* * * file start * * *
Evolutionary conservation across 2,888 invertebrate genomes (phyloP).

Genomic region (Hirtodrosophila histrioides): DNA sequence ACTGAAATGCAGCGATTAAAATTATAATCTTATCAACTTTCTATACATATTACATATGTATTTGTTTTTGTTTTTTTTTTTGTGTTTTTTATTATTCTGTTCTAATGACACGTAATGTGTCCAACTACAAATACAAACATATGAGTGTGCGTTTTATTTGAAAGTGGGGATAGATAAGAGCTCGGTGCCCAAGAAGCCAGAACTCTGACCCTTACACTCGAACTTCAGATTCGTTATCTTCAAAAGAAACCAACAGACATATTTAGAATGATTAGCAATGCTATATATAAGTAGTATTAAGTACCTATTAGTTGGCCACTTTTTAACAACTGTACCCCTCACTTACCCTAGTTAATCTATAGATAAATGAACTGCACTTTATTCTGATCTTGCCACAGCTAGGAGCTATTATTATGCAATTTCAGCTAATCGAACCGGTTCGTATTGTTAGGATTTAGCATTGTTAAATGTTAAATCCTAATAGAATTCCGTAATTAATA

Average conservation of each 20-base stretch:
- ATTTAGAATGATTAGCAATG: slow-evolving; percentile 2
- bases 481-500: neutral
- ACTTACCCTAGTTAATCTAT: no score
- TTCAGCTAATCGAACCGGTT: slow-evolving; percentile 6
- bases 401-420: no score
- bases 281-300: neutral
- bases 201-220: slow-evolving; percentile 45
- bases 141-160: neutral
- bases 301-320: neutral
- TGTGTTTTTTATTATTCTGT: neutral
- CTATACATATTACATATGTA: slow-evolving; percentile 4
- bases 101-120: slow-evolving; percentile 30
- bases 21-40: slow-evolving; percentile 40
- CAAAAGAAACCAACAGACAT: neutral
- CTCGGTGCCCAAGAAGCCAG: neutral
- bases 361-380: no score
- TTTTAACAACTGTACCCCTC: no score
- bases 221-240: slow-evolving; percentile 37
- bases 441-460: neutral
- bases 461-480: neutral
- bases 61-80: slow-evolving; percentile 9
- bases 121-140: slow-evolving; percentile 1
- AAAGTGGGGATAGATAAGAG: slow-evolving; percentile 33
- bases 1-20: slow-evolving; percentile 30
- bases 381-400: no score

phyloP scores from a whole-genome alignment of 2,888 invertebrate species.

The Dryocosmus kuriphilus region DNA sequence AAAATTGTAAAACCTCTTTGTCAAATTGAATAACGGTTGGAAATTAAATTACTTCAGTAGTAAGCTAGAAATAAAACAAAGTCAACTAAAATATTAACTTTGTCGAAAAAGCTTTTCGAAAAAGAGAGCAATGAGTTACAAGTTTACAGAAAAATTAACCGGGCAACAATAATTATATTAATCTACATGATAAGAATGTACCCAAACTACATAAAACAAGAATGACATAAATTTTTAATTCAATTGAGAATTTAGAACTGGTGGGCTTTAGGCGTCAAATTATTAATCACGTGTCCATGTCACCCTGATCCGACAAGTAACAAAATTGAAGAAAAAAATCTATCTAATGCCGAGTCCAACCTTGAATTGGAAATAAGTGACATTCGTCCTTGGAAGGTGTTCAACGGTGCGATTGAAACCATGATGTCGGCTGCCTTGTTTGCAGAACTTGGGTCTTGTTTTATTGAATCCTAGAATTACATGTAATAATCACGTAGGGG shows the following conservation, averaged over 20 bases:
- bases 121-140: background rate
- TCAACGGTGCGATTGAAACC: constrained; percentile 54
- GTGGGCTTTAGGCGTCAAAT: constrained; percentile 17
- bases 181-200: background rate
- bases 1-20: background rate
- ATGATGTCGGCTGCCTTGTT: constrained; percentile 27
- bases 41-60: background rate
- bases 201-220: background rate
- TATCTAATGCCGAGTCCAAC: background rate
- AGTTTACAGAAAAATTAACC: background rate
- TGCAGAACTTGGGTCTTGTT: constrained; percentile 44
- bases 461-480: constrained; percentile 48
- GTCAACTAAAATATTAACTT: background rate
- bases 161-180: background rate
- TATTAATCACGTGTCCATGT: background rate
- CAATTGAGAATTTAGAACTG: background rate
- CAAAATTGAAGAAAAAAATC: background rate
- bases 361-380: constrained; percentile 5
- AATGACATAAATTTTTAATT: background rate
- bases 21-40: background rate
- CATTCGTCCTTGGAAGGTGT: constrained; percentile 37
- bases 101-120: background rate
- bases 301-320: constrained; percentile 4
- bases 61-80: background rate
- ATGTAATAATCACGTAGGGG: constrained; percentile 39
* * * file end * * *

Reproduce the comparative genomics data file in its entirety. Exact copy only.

Evolutionary conservation across 2,888 invertebrate genomes (phyloP).

Genomic region (Hirtodrosophila histrioides): DNA sequence ACTGAAATGCAGCGATTAAAATTATAATCTTATCAACTTTCTATACATATTACATATGTATTTGTTTTTGTTTTTTTTTTTGTGTTTTTTATTATTCTGTTCTAATGACACGTAATGTGTCCAACTACAAATACAAACATATGAGTGTGCGTTTTATTTGAAAGTGGGGATAGATAAGAGCTCGGTGCCCAAGAAGCCAGAACTCTGACCCTTACACTCGAACTTCAGATTCGTTATCTTCAAAAGAAACCAACAGACATATTTAGAATGATTAGCAATGCTATATATAAGTAGTATTAAGTACCTATTAGTTGGCCACTTTTTAACAACTGTACCCCTCACTTACCCTAGTTAATCTATAGATAAATGAACTGCACTTTATTCTGATCTTGCCACAGCTAGGAGCTATTATTATGCAATTTCAGCTAATCGAACCGGTTCGTATTGTTAGGATTTAGCATTGTTAAATGTTAAATCCTAATAGAATTCCGTAATTAATA

Average conservation of each 20-base stretch:
- ATTTAGAATGATTAGCAATG: slow-evolving; percentile 2
- bases 481-500: neutral
- ACTTACCCTAGTTAATCTAT: no score
- TTCAGCTAATCGAACCGGTT: slow-evolving; percentile 6
- bases 401-420: no score
- bases 281-300: neutral
- bases 201-220: slow-evolving; percentile 45
- bases 141-160: neutral
- bases 301-320: neutral
- TGTGTTTTTTATTATTCTGT: neutral
- CTATACATATTACATATGTA: slow-evolving; percentile 4
- bases 101-120: slow-evolving; percentile 30
- bases 21-40: slow-evolving; percentile 40
- CAAAAGAAACCAACAGACAT: neutral
- CTCGGTGCCCAAGAAGCCAG: neutral
- bases 361-380: no score
- TTTTAACAACTGTACCCCTC: no score
- bases 221-240: slow-evolving; percentile 37
- bases 441-460: neutral
- bases 461-480: neutral
- bases 61-80: slow-evolving; percentile 9
- bases 121-140: slow-evolving; percentile 1
- AAAGTGGGGATAGATAAGAG: slow-evolving; percentile 33
- bases 1-20: slow-evolving; percentile 30
- bases 381-400: no score

phyloP scores from a whole-genome alignment of 2,888 invertebrate species.

The Dryocosmus kuriphilus region DNA sequence AAAATTGTAAAACCTCTTTGTCAAATTGAATAACGGTTGGAAATTAAATTACTTCAGTAGTAAGCTAGAAATAAAACAAAGTCAACTAAAATATTAACTTTGTCGAAAAAGCTTTTCGAAAAAGAGAGCAATGAGTTACAAGTTTACAGAAAAATTAACCGGGCAACAATAATTATATTAATCTACATGATAAGAATGTACCCAAACTACATAAAACAAGAATGACATAAATTTTTAATTCAATTGAGAATTTAGAACTGGTGGGCTTTAGGCGTCAAATTATTAATCACGTGTCCATGTCACCCTGATCCGACAAGTAACAAAATTGAAGAAAAAAATCTATCTAATGCCGAGTCCAACCTTGAATTGGAAATAAGTGACATTCGTCCTTGGAAGGTGTTCAACGGTGCGATTGAAACCATGATGTCGGCTGCCTTGTTTGCAGAACTTGGGTCTTGTTTTATTGAATCCTAGAATTACATGTAATAATCACGTAGGGG shows the following conservation, averaged over 20 bases:
- bases 121-140: background rate
- TCAACGGTGCGATTGAAACC: constrained; percentile 54
- GTGGGCTTTAGGCGTCAAAT: constrained; percentile 17
- bases 181-200: background rate
- bases 1-20: background rate
- ATGATGTCGGCTGCCTTGTT: constrained; percentile 27
- bases 41-60: background rate
- bases 201-220: background rate
- TATCTAATGCCGAGTCCAAC: background rate
- AGTTTACAGAAAAATTAACC: background rate
- TGCAGAACTTGGGTCTTGTT: constrained; percentile 44
- bases 461-480: constrained; percentile 48
- GTCAACTAAAATATTAACTT: background rate
- bases 161-180: background rate
- TATTAATCACGTGTCCATGT: background rate
- CAATTGAGAATTTAGAACTG: background rate
- CAAAATTGAAGAAAAAAATC: background rate
- bases 361-380: constrained; percentile 5
- AATGACATAAATTTTTAATT: background rate
- bases 21-40: background rate
- CATTCGTCCTTGGAAGGTGT: constrained; percentile 37
- bases 101-120: background rate
- bases 301-320: constrained; percentile 4
- bases 61-80: background rate
- ATGTAATAATCACGTAGGGG: constrained; percentile 39